If you’ve ever woken up from that nightmare where you’re giving a presentation but you’ve never read the book, then you’ll know just how stressful that can be, unless of course, you’re Tyler Diehl. Tyler, a junior Finance/Statistics double major, stood in front of a graduate class last month and presented his analysis of Bram Stoker’s Dracula without ever turning a single page. He coolly explained persistent themes throughout the book, styles of writing by the various characters, and even identified the saddest sentence in the whole novel. How did he do that you might ask, well Tyler had a secret weapon: data science.
You see, Tyler has been working this semester as part of the Research STAR1 program in the Office of Information Technology’s Research and Data Science Services group. This group works with researchers to help take their research to the next level with technology, and Tyler was doing just that. He had been tasked with developing a workshop on using the programming language R to do text mining, the process of extracting information from text using data science techniques. In working with his mentor, he settled on Dracula due to the interesting nature of how the book was written, an epistolary novel with several distinct internal authors, and that it was in the public domain, making the text readily available2. He then wrote an analysis in R that processed the text and enabled him to break it down into something that could be analyzed using the statistical methods he was familiar with from his classes. From there, he was able to use tools like sentiment analysis, topic modeling, and word clouds to extract relevant information about the text. He then found himself standing in front of a dozen graduate students in the Monsters in Myth, Literature, and Video Games class shedding interesting insights about a Gothic classic without so much as cracking the spine.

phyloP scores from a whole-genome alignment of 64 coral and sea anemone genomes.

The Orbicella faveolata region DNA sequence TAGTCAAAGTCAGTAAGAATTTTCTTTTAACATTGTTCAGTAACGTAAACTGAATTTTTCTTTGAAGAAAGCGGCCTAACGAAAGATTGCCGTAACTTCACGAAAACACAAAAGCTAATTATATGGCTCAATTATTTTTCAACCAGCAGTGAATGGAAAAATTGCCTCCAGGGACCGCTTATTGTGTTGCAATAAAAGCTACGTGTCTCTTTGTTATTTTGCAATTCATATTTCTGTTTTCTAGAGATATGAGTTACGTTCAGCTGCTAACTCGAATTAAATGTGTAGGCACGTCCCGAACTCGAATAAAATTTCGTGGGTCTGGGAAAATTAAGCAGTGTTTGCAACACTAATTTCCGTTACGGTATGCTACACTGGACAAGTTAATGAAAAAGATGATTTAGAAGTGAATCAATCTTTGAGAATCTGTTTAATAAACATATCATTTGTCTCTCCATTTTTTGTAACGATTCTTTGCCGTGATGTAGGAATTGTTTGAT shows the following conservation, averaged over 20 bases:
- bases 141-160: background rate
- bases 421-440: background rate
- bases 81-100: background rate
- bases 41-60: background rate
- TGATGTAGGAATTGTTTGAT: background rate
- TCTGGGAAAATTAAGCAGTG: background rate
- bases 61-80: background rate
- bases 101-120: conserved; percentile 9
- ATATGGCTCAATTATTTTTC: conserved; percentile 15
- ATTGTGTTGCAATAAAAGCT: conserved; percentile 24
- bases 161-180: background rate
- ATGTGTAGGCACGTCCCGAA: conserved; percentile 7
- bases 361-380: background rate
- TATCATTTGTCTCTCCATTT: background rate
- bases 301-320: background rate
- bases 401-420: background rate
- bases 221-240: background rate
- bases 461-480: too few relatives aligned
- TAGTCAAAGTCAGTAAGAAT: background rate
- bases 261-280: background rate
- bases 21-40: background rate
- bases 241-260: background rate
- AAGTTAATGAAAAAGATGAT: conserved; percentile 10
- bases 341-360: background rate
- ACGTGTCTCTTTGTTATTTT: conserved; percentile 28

Tyler has since started to read Dracula to get a better understanding of his findings and take his analysis to the next level, but as he pointed out to the class, he had never text mined before the semester; he just had a working knowledge of R and a few hours a week dedicated to it.
If you are interested in trying out text mining or have an idea for a research project related to data science, high-performance computing, artificial intelligence, or the internet of things, please reach out to the OIT Research and Data Science group at firstname.lastname@example.org. If you are a student looking to work on cool projects and want to join the STAR program, we’re hiring, so reach out to Dr. Eric Godat at email@example.com.